We would also note that the quality of the finish is a lot better than we’ve seen on some Gibsons in recent years, because it feels thin, perfectly flat and there isn’t even a hint of ‘orange peel’.

Gibson SG 2019
The vibrato pair have bound ’boards with trapezoid inlays, while the Junior is unbound with dots

Our one gripe – and it doesn’t apply to the Junior – is Gibson’s persistent use of slightly peach-coloured binding. We can only assume that years ago, a bean-counter secured a killer deal on the condition that Gibson purchased colossal quantities of the stuff. We can only hope that supplies are almost used up or that somebody in authority will finally call time and enforce Gibson’s return to off-white binding.

Having two SGs spec’d identically besides their vibrato units gives us a rare opportunity to compare the Maestro with the Sideways Vibrola. We have a clear preference and would choose the Maestro every time. Although overshadowed by Bigsbys and the various Fender systems, the Maestro is actually a very usable and impressively stable whammy bar.

Gibson SG 2019
The Junior has simpler, button-style tuners

In contrast, the Sideways Vibrola adds considerable mass for little or no practical gain. It looks cool, but it’s awkward to use and throws the guitar out of tune. You can elect to swing the arm out of the way, but be careful about injuring your picking hand on the sharp corners if you want to switch pickups. The irony is that here, Gibson has done a stellar job of recreating a piece of equipment that was never very good in the first place!

Although all vibratos are designed to achieve the same effect, it’s interesting how the feel of each leads you to approach them in different ways. The Stratocaster’s is perhaps the most playable and expressive for soloing, while Bigsbys are often more atmospheric and musical when you’re adding vibrato to chords and slurring notes.

Gibson SG 2019
The vibrato-equipped models have vintage-style tuners with double-line casings and single-line buttons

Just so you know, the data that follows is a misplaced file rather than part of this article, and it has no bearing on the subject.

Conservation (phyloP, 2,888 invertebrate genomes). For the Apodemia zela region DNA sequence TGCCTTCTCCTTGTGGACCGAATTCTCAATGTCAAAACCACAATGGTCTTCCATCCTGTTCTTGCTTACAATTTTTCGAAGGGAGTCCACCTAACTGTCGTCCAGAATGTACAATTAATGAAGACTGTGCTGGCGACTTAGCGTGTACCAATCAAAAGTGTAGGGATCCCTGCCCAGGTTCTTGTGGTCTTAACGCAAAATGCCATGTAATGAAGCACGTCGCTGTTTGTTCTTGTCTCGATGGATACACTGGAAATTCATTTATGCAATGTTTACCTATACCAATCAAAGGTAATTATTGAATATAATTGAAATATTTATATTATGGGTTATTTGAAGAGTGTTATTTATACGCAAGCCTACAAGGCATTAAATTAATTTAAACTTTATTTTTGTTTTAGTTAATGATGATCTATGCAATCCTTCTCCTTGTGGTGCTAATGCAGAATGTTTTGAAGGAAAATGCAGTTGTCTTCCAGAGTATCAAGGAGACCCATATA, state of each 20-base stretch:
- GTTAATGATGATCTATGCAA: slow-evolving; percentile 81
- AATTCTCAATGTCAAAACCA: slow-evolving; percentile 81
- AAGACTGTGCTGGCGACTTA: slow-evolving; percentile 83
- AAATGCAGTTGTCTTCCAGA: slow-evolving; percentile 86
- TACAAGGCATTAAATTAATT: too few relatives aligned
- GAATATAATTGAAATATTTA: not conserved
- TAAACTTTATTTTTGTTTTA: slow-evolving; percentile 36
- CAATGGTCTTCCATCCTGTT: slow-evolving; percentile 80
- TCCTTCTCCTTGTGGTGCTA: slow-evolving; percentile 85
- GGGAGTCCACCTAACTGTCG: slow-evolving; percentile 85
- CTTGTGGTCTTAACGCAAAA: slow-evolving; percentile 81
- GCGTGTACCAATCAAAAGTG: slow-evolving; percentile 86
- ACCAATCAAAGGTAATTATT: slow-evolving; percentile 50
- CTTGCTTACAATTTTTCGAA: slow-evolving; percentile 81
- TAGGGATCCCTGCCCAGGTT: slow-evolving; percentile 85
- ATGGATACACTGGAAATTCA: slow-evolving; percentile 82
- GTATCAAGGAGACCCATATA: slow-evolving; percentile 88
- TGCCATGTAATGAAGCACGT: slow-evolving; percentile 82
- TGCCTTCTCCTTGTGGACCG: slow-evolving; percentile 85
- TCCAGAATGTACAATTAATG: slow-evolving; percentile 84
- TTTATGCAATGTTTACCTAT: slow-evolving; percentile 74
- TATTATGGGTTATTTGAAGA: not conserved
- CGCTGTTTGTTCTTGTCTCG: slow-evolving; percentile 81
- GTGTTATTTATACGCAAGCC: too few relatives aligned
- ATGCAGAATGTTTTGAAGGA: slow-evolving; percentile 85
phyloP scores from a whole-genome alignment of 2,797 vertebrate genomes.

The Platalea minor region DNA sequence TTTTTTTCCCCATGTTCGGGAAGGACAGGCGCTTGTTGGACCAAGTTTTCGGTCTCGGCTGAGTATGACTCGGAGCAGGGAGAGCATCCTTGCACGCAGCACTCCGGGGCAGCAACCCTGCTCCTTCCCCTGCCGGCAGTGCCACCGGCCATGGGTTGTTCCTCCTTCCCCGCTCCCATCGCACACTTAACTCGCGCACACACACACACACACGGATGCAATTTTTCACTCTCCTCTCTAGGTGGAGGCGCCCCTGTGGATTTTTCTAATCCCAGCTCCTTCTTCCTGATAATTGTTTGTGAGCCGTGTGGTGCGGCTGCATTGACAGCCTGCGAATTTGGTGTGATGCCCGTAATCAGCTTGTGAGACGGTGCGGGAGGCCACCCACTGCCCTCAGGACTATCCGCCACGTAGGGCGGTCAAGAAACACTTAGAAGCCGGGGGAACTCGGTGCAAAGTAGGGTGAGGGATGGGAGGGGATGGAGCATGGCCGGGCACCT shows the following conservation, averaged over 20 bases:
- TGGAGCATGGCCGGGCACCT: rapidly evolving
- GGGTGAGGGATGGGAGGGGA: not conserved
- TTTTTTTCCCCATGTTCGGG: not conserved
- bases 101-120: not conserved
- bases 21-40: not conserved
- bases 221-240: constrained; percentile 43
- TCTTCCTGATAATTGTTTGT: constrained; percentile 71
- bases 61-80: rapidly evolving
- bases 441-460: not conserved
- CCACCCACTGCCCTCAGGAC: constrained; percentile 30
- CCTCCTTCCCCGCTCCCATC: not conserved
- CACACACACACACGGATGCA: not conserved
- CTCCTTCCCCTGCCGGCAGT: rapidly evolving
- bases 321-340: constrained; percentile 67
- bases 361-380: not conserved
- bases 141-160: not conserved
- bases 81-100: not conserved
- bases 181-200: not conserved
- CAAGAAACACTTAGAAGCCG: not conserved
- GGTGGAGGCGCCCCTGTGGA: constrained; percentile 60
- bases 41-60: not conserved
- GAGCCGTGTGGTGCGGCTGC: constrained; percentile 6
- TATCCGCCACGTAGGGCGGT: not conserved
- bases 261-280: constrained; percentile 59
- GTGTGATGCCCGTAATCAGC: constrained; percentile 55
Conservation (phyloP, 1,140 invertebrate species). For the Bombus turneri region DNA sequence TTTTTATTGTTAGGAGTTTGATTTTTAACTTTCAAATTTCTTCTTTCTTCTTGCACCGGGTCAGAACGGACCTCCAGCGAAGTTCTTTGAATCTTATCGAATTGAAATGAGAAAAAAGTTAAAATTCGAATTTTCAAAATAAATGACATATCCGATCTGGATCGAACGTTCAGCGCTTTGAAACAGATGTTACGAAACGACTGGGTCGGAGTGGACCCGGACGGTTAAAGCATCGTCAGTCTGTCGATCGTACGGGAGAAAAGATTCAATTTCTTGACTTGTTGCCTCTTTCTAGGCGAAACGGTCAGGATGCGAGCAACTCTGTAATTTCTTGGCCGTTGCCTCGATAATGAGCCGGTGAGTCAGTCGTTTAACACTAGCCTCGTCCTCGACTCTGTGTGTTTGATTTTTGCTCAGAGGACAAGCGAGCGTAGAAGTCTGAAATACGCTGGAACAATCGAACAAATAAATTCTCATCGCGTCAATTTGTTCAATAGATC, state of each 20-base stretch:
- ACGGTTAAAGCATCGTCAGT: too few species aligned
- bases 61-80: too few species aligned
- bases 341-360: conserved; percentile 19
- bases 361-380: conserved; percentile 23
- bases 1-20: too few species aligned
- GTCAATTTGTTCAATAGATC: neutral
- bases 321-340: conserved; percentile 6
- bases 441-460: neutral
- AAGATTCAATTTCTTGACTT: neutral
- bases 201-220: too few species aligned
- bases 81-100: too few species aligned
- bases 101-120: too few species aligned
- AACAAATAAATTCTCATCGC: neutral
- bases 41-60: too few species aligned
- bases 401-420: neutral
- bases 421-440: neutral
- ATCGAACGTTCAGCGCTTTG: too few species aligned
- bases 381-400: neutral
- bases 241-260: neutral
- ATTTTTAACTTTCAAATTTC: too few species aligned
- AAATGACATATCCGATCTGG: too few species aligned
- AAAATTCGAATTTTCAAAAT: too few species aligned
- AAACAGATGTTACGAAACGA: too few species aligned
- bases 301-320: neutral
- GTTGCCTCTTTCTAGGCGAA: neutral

The Maestro combines elements of both, with the immediacy of the Strat vibrato, but the restricted pitch variation of a Bigsby. Consequently, it excels for fast and fluttering vibrato effects and so long as you can keep your head, a Maestro will keep you in tune. Of course, the Junior is trem free, but you can get almost as much pitch-shift simply by shaking the neck and it stays in tune remarkably well.

For entirely different reasons, the SG Junior and the Maestro Vibrola Standard are our clear winners here. There’s something thrillingly stripped back about the Junior and its neck is the pick of the bunch. But the tonal range, coupled with the expressiveness and tuning stability of the vibrato, keeps drawing us back to the Maestro-equipped Standard ’61.

Key Features

SG Junior 9/10

  • PRICE £1,149 (including hard-shell case)
  • DESCRIPTION Solidbody electric guitar. Made in the USA
  • BUILD Fijian mahogany body, mahogany set neck with medium C profile, 12” radius rosewood fingerboard with pearl dot inlays and 22 frets
  • HARDWARE Wrapover bridge, vintage-style white button tuners
  • ELECTRONICS 1x P-90 Dog Ear pickup, volume, tone
  • SCALE LENGTH 629mm/24.75″
  • NECK WIDTH 43mm at nut, 53.3mm at 12th fret
  • NECK DEPTH 20mm at first fret, 22.5mm at 12th fret
  • STRING SPACING 36.4mm at nut, 53mm at bridge
  • WEIGHT 2.6kg/5.7lb
  • LEFT HANDERS Yes
  • FINISH Vintage Cherry
  • VERDICT Instant tone, fabulous sustain and playability and nothing to fuss about make this a near perfect plug-and-play guitar

SG Standard ’61 Maestro Vibrola 9/10

  • PRICE £1,649 (including hard-shell case)
  • DESCRIPTION Solidbody electric guitar. Made in the USA
  • BUILD Fijian mahogany body, mahogany set neck with ‘Slim Taper’ profile, 12” radius bound rosewood fingerboard with pearl inlays and 22 frets
  • HARDWARE Tune-o-matic bridge, Maestro Vibrola vibrato tailpiece, vintage-style tuners
  • ELECTRONICS Burstbucker 61R (neck) and 61T (bridge) humbucking pickups, individual volume and tone controls, 3-way toggle switch
  • SCALE LENGTH 629mm/24.75″
  • NECK WIDTH 43.4mm at nut, 53.6mm at 12th fret
  • NECK DEPTH 20mm at first fret, 22.5mm at 12th fret
  • STRING SPACING 35.5mm at nut, 52mm at bridge
  • WEIGHT 3.6kg/7.9lb
  • LEFT HANDERS No
  • FINISHES Vintage Cherry
  • VERDICT A stable and expressive vibrato and articulate and versatile vintage-toned pickups make this an inspiring SG

SG Standard ’61 Sideways Vibrola 8/10

  • PRICE £1,649 (including hard-shell case)
  • DESCRIPTION Solidbody electric guitar. Made in the USA
  • BUILD Fijian mahogany body, mahogany set neck with ‘Slim Taper’ profile, 12-inch radius bound rosewood fingerboard with pearl inlays and 22 frets
  • HARDWARE Tune-o-matic bridge, Sideways Vibrola tailpiece, vintage-style tuners
  • ELECTRONICS Burstbucker 61R (neck) and 61T (bridge) humbucking pickups, individual volume and tone controls, 3-way toggle switch
  • SCALE LENGTH 629mm/24.75″
  • NECK WIDTH 43.4mm at nut, 53.5mmat 12th fret
  • NECK DEPTH 20mm at first fret, 22.5mm at 12th fret
  • STRING SPACING 35.5mm at nut, 52mm at bridge
  • WEIGHT 3.3kg/7.3lb
  • LEFT HANDERS No
  • FINISHES Vintage Cherry
  • CONTACT Gibson gibson.com
  • VERDICT A darker and smoother tone that’s very much classic SG, but the Sideways Vibrola should be regarded as largely decorative

More information at gibson.com.